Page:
The Finch Formerly Known As Gold

1 July 2003

Opinions in multiplicity

Susanna Cornett, on the sort of diversity we actually need:

I think that I, as a Southern conservative religious woman, bring something different to the table even in researching criminal justice than a Northern liberal atheist male. While naturally I'm going to think my course is best, in the aggregate it's important to have both perspectives because in reality we're neither one likely to hit "the truth", whatever that is, squarely on the head. We are led to new insights others may not have in part because of who we are and what our history is, and that to me is why it's crucial to have liberals and conservatives, all races, male and female, any permutation of potential intellectuals, in our nation's universities. It's not to give minorities a role model — although that's not a bad side benefit — but to introduce a different way of seeing the questions a certain discipline seeks to address. I personally think the ability to best use that perspective is clouded when the person is caught up in some ideological fervor that seeks to impose personal belief or ethnic or political overlays onto their work. My view of the world is informed by my religious beliefs, but my willingness to listen and consider other perspectives shouldn't be limited by them.

I really don't think that anyone's motivation for diversity is to provide role models for minorities; if anything, it's to provide minority role models for majority (read "white") students. John Rosenberg has written extensively on this phenomenon.

But beyond this quibble, she's absolutely right: the university needs as many viewpoints, left, right and center, as it can possibly get, and weeding out some of them because they might be politically unpopular, or "uncomfortable" for a segment of the student body, or for whatever reasons are invented next week, is counterproductive at best.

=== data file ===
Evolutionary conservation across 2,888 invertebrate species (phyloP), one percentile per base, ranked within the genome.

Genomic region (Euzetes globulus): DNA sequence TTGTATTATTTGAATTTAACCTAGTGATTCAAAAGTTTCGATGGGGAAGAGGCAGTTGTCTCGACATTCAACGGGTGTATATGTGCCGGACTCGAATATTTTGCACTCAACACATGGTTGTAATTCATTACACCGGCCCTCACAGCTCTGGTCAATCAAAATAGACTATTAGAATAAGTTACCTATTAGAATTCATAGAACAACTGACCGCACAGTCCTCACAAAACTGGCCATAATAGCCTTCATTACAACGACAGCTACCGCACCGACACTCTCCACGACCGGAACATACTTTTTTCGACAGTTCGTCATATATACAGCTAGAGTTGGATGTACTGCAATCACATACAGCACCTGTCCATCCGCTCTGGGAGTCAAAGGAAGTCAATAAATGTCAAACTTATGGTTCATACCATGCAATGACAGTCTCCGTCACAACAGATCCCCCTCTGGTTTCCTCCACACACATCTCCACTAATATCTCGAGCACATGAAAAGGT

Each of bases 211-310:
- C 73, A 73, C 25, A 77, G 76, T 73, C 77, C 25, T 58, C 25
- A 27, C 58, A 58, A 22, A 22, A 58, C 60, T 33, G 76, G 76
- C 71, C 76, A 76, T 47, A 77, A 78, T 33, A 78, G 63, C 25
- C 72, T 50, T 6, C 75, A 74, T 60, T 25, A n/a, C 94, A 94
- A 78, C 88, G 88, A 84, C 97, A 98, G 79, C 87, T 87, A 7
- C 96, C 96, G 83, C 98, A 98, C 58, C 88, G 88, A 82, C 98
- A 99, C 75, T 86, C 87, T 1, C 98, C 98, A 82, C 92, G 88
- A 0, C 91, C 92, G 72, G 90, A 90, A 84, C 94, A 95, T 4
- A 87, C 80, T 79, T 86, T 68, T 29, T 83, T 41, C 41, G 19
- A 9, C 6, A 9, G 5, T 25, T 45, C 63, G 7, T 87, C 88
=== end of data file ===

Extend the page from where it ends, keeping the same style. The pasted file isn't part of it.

Posted at 10:37 AM to Political Science Fiction


Here, Here! (or is it Hear, Hear! Or maybe There, There! I seem to be having trouble with words these days. Maybe it's because I'm in Calif. and there's something in the air.) Anyway, I completely agree with Susanna Cornett's eloquent endorsement of a truly diverse diversity. And I'm also impressed with Peter Schuck's argument in his new book on diversity that such diversity can't be effectively produced by the state micromanaging the ethnicity market.

Posted by: John Rosenberg at 4:39 PM on 1 July 2003

What happens when someone comes to the table with the idea that they are absolutely right, as so happens in some cases by people of the "religious conservative" bent?

Need we be reminded that some people find the notion that "ideas are relative" quite distasteful?

How many times can you invite people to teh atble that simply take the stance that they are right your are wrong?

Posted by: bruce at 10:34 PM on 1 July 2003

I do it all the time. :)

Posted by: CGHill at 7:01 AM on 2 July 2003

What happens when someone comes to the table with the idea that they are absolutely right, as so happens in some cases by people of the "religious conservative" bent?

Oh, Bruce, Bruce, Bruce...

Read any Leftgrump tr0lls lately?

Posted by: McGehee at 9:16 AM on 2 July 2003

Who is this McGehee and what is that idiotic 'Leftgump' term he keeps using? He seems to think it has snowballed into an everyday term.

Finally: how 'script-kiddie-like' of him: 'tr0lls'.

Not witty at all.....

Gene

Posted by: Gene at 2:19 PM on 7 July 2003

Gene, neither is repeating yourself on multiple blogs. But I do appreciate the help you're giving me in my sinister master plan to insert "Leftgrump" into popular culture as an everyday term.

Still, slow it down a bit -- I don't have my copyright papers back yet, so someone else could steal the ownership rights to the word.

And that would make me unhappy.

Posted by: McGehee at 3:41 PM on 7 July 2003